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The Master Builder, Halvard Solness, is universally acknowledged by his townsfolk as a lucky man: self-made and supremely successful in business, his good fortune is not due to skill or merit, but to a terrible accident many years ago, which also killed his twin sons and destroyed his marriage. However, it also gave him the ability to build and sell houses on the land where his wife’s treasured ancestral home once stood; local competition soon crumbled away, “making me the builder of homes, but at the price of never having a home of my own again.”  Rob Howell’s design surrounds the stage with shattered timbers, creating a precarious, imaginary world in which Ibsen examines the exhilaration, and guilt, of getting just what you wish for. Solness is not a man who has survived life’s trials, but rather one who is permanently enslaved by them, haunted by shameful memories, yet clinging defiantly to the position he has gained, convinced increasingly that whatever he wills will irrevocably come to pass. Ibsen processes this existential paradox through references to the trolls and demons of Norwegian folktale, linking this late play to his earliest works and bringing a tinge of surrealism to this otherwise viciously real human drama. Ralph Fiennes gives us both Solness’ callous cruelty, ruthlessly and deliberately insensitive to the plight of others in securing his aims, and his extraordinary personal vulnerability: almost mad with unresolved grief, his fortune poisoned by the absence of children, the word “nursery” stabbing repeatedly through his lines as those little rooms lie, forever empty, upstairs.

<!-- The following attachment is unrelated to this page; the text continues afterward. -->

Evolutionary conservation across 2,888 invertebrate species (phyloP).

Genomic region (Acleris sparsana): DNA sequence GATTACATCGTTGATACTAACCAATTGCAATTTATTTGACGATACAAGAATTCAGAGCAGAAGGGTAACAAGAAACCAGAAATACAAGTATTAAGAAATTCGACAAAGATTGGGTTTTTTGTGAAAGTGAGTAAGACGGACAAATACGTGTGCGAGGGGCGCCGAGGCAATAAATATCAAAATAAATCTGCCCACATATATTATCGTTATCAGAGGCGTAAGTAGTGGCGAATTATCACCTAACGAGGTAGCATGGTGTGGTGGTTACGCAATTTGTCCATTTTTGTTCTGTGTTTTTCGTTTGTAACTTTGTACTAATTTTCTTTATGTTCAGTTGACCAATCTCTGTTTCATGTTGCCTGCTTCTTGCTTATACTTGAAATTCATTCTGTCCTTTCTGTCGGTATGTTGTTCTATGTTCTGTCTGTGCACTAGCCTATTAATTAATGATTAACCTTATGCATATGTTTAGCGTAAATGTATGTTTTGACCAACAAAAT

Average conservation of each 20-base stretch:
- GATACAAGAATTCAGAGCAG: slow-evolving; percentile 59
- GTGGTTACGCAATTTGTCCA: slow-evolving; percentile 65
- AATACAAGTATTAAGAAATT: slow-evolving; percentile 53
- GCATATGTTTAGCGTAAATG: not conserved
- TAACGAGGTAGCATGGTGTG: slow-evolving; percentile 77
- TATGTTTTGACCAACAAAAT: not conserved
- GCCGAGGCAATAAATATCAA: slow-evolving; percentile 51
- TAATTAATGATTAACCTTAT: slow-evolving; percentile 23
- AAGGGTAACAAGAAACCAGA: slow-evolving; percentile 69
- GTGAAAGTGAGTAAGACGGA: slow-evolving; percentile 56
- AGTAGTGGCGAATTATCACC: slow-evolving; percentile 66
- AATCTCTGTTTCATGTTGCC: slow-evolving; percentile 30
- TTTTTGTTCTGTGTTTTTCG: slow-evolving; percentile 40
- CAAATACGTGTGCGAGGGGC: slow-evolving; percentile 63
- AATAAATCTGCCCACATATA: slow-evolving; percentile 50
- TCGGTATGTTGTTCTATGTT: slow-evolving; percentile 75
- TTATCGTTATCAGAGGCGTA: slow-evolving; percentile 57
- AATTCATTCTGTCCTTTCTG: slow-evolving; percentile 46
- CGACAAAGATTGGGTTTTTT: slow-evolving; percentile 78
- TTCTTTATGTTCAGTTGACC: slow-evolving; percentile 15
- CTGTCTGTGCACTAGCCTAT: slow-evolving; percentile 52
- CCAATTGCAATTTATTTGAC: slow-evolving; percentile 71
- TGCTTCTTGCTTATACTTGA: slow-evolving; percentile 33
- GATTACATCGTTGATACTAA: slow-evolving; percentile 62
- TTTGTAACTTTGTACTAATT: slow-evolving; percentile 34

Much has been made of Solness’ intense relationships with the young girls on stage, his secretary Kaja Fosli (a warm, intense Charlie Cameron) and the mysterious arrival Hilde Wangel (a passionately sustained and self-possessed Sarah Snook), which have ready parallels in Ibsen’s own life. For director Matthew Warchus, it is not the bonds but the gaps between old men and young women that come across most forcibly: the constant mismatching, the fundamental misunderstandings, the unsatisfactory self-deceptions which only ever provide temporary, delusional escape from reality. It is Solness’ broken marriage with his wife Aline (Linda Emond) which reveals the most: he calls her “a greater builder than I… A builder of souls,” yet pain has frozen their continuing love for each other, now always, tragically, expressed to others – never to themselves. Eventually, exhausted by “being chained to a corpse”, Solness hurls himself towards Hilde, who proves herself to be the tragic inheritor of his power to wish ideas into reality: Hilde’s ten-year girlhood obsession with Solness is destroyed as it is finally fulfilled in a powerful climax which shatters the stage, as well as characters’ lives.

From its subtle opening scenes to its bloodcurdling finale, David Hare’s faithful new adaptation of The Master Builder takes us well beyond mid-life crisis into full-blown existential crisis. Occasional falters in pacing early on cannot detract from the ultimate power of this piece, mainly thanks to the strong cast, with fine supporting performances from James Dreyfus as a serious, compassionate Dr Herdal and Martin Hutson as a tremblingly furious Ragnar Brovik.

– Charlotte Valori

Rating: Four mice 4 Meece Rating

At The Old Vic, SE1 until 19th March. Box Office: +44 (0)844 871 7628

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This (I sneaked in to an early preview , because I am on holiday) was my third visit to
Lolita Chakrabarti’s play, starring her husband the matchless Adrian Lester (my Times review, paywalled, is on – an earlier review is on this site. I liked it from the start, , as everyone else did; was please to be one of those who voted both Chakrabarti and Lester their awards at the Critics’ Circle a couple of years ago. I called it “sharp and entertaining”, and was delighted by the tribute to a largely forgotten theatre hero: Ira Aldridge, a black American actor who in the 1830’s, even before slavery was anned ,replaced the ailing Edmund Kean as Othello at the Theatre Royal in Covent Garden. For two nights the “negro” strangled the milk-white Desdemona onstage before shocked, racist Victorian opinion stopped him. It is always fascinating to observe how much extreme racism has an element of sexual dread in it, a white man’s fear of the powerful black: living in South Africa as a teenager for an awful year, I remember that well. And you’ll find it too in that splendid musical MEMPHIS.